Eco Week
Economic Scenario

Economic scenario of 3 June 2024

06/04/2024
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UNITED STATES

The US economy showed surprising vigour in 2023, illustrated by +2,5% yearly annual growth driven by the resilience of household consumption and the good figures of business investment. Thus, we have gradually ruled out the event of a recession induced by the cumulative monetary tightening. Despite a slowdown (+0.3% q/q v. +0.8% in Q4 2023), the GDP has expanded again in Q1 2024, driven by contributions from household consumption and investment. Our baseline scenario implies a +2.5% rate of growth for 2024, enabled by the very positive carryover effect from 2023 and an expected increase in real incomes. While the inflation peak was reached in mid-2022, Q1 2024 data have not allowed to gain more confidence regarding a rapid return of the CPI to its target. We forecast inflation to stand at +3.5% y/y in Q4 2024. This picture paves the way for a modest easing of its monetary policy by the Fed, which could start cutting rates progressively as the end of the year, with one rate cut in 2024.

CHINA

Economic growth was stronger than expected in Q1 2024 (+5.3% year-on-year), principally driven by the manufacturing export sector. On the contrary, domestic demand and activity in the services sector continued to lack momentum, still held back by the crisis in the property sector, regulatory uncertainties, and low confidence of consumers and private investors. To support activity, the authorities have been strengthening their industrial policy while maintaining a prudent demand policy. This economic policy mix risks amplifying the divergence in performance between sectors and the imbalance between domestic demand and supply, which have been apparent for several months. The real GDP growth target of “around 5%” set for this year is projected to be reached. Consumer price inflation is expected to remain very low; it averaged zero y/y in Q1 2024.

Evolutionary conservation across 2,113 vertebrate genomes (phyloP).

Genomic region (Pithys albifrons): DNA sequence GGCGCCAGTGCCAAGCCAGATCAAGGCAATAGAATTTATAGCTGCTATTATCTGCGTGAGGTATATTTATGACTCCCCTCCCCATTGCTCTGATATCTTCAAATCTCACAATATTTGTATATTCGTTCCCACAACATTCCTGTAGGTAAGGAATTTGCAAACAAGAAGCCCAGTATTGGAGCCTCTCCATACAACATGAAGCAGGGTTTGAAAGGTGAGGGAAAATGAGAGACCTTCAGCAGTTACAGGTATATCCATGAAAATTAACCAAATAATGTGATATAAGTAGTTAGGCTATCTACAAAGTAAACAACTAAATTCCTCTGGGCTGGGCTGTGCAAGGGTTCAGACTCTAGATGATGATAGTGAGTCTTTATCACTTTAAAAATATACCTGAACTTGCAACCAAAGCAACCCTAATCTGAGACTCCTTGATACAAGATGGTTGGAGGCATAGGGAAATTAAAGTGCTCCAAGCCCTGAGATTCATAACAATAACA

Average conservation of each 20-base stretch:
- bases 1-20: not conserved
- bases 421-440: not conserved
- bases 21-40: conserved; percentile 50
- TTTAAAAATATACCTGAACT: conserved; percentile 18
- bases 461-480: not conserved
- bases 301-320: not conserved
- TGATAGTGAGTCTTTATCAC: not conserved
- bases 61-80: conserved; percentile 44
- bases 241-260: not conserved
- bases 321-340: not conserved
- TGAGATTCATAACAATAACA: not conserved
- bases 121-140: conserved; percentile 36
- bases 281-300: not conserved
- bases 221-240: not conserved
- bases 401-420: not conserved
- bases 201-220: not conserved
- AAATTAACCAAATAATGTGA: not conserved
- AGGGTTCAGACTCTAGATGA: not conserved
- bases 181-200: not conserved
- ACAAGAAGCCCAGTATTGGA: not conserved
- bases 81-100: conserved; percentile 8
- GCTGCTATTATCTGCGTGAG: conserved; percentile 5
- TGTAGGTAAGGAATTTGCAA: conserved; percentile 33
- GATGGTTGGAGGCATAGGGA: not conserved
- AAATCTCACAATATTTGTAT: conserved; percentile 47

EUROZONE

Eurozone GDP picked up by 0.3% q/q in Q1 according to preliminary Eurostat data. The negative effects of monetary tightening on economic activity are expected to diminish in 2024. Growth would stabilise at 0.3% q/q in Q2 before strengthening at 0.4 q/q in the last two quarters of the year. This improvement would also be underpinned by a first rate cut by the ECB, which we expect to happen in June. This would be followed by two more cuts in the second half of the year, at a rate of one cut per quarter. This monetary easing would accompany the inflation decline, which is expected to come close to the 2% target during the third quarter. That said we expect continued stickiness in the more wage-sensitive parts of the inflation basket, like services. The disinflation process, along with the dynamism of wages, should support household purchasing power and consumption. Growth should also be boosted by NGEU disbursements and its deployment on the ground.

FRANCE

French economy benefitted from a 0.2% q/q growth in Q1 (after 0.3% q/q in Q4 2023), mainly supported by households’ consumption of services and exports. As disinflation is now visible (the harmonized index grew by 2.7% y/y in May 2024, compared to 5.7% y/y in September 2023), our scenario for 2024 envisages a gradual improvement and heralds an even better 2025 (with a growth forecast of 1.4%, after 0.9% in 2024).

RATES AND EXCHANGE RATES

2024 should be the year of the start of the easing cycle by the Federal Reserve, the ECB and the Bank of England. However, the timing of the first cut remains uncertain, as does the number of expected cuts. The ECB seems closer than the Fed and the BoE to getting the data and necessary confidence to estimate that inflation is moving towards the 2% target on a sustainable basis. We expect the first ECB rate cut to occur in June and the first BoE cut in August, whereas the Fed would start cutting at the very end of the year, in December. The Fed would thereby undertake a single rate cut in 2024, while their first move would be followed by two more for the ECB and the BoE (presumably 25 basis points cut each). On both sides of the Atlantic, policy rates in real terms and the degree of monetary restriction would remain about unchanged. The induced decline in long-term rates should be limited by the importance of bond issuance against a background of quantitative tightening.

The Bank of Japan (BoJ) was the first central bank among G7 economies to act in 2024. The BoJ jointly announced the end of its negative interest rate policy and yield curve control policy at the March meeting. As a result, the policy rate target was raised from a corridor of -0.1-0.0% to 0.0-0.1%, although the volume of JGBs purchases remains broadly unchanged. We expect monetary policy to normalise very gradually in the country, with only one additional hike envisaged by the end of 2024 (probably in September).
We are fundamentally bearish regarding the US dollar, but it is so far supported by geopolitical tensions and diverging trends between the US and the Eurozone (with stronger growth and inflation and less monetary easing across the Atlantic). This leads us to push back and moderate the expected USD depreciation, especially versus the euro. The yen should also eventually strengthen versus the USD, partly as a result of the desynchronization of monetary policy, as the BoJ is tightening its monetary stance.